Mesh–particle interpolations on graphics processing units and multicore CPUs
Christian Conti and
Petros Koumoutsakos, Philosophical Transactions of the Royal Society A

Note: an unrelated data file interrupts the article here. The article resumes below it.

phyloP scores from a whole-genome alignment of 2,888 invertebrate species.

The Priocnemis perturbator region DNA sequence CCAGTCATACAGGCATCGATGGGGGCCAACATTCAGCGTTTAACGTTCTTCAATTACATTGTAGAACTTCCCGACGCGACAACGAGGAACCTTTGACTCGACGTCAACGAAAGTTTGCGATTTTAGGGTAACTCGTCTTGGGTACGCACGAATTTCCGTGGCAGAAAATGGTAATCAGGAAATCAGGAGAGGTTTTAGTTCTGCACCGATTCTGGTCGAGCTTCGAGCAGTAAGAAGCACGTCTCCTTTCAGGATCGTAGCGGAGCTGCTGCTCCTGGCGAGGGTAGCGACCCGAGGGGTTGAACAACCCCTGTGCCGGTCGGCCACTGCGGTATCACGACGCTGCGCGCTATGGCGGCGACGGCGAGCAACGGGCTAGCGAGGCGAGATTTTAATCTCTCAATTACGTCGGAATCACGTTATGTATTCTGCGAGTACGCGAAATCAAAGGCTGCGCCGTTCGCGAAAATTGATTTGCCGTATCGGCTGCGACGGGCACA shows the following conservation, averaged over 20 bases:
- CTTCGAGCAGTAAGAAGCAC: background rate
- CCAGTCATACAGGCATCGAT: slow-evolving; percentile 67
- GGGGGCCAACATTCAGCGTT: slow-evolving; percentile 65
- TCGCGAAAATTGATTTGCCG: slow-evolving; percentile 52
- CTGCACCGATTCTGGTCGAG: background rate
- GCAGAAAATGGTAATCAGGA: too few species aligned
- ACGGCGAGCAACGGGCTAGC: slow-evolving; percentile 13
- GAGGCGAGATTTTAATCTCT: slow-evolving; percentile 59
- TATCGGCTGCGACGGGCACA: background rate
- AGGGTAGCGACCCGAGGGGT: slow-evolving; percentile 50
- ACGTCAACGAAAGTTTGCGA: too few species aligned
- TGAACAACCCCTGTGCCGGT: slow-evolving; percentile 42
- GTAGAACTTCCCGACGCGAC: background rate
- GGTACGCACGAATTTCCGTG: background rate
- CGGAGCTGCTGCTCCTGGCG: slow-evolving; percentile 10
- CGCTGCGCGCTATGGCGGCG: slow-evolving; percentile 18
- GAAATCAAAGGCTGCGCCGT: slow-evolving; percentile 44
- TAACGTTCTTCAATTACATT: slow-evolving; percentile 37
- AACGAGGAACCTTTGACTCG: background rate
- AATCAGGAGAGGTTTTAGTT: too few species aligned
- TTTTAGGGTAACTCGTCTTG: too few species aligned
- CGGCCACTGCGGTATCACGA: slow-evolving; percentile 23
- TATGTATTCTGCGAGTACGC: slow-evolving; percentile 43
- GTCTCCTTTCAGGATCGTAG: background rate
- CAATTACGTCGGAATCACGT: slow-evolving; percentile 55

Particle–mesh interpolations are fundamental operations for particle-in-cell codes, as implemented in vortex methods, plasma dynamics and electrostatics simulations. In these simulations, the mesh is used to solve the field equations and the gradients of the fields are used in order to advance the particles. The time integration of particle trajectories is performed through an extensive resampling of the flow field at the particle locations. The computational performance of this resampling turns out to be limited by the memory bandwidth of the underlying computer architecture. We investigate how mesh–particle interpolation can be efficiently performed on graphics processing units (GPUs) and multicore central processing units (CPUs), and we present two implementation techniques. The single-precision results for the multicore CPU implementation show an acceleration of 45–70×, depending on system size, and an acceleration of 85–155× for the GPU implementation over an efficient single-threaded C++ implementation. In double precision, we observe a performance improvement of 30–40× for the multicore CPU implementation and 20–45× for the GPU implementation. With respect to the 16-threaded standard C++ implementation, the present CPU technique leads to a performance increase of roughly 2.8–3.7× in single precision and 1.7–2.4× in double precision, whereas the GPU technique leads to an improvement of 9× in single precision and 2.2–2.8× in double precision.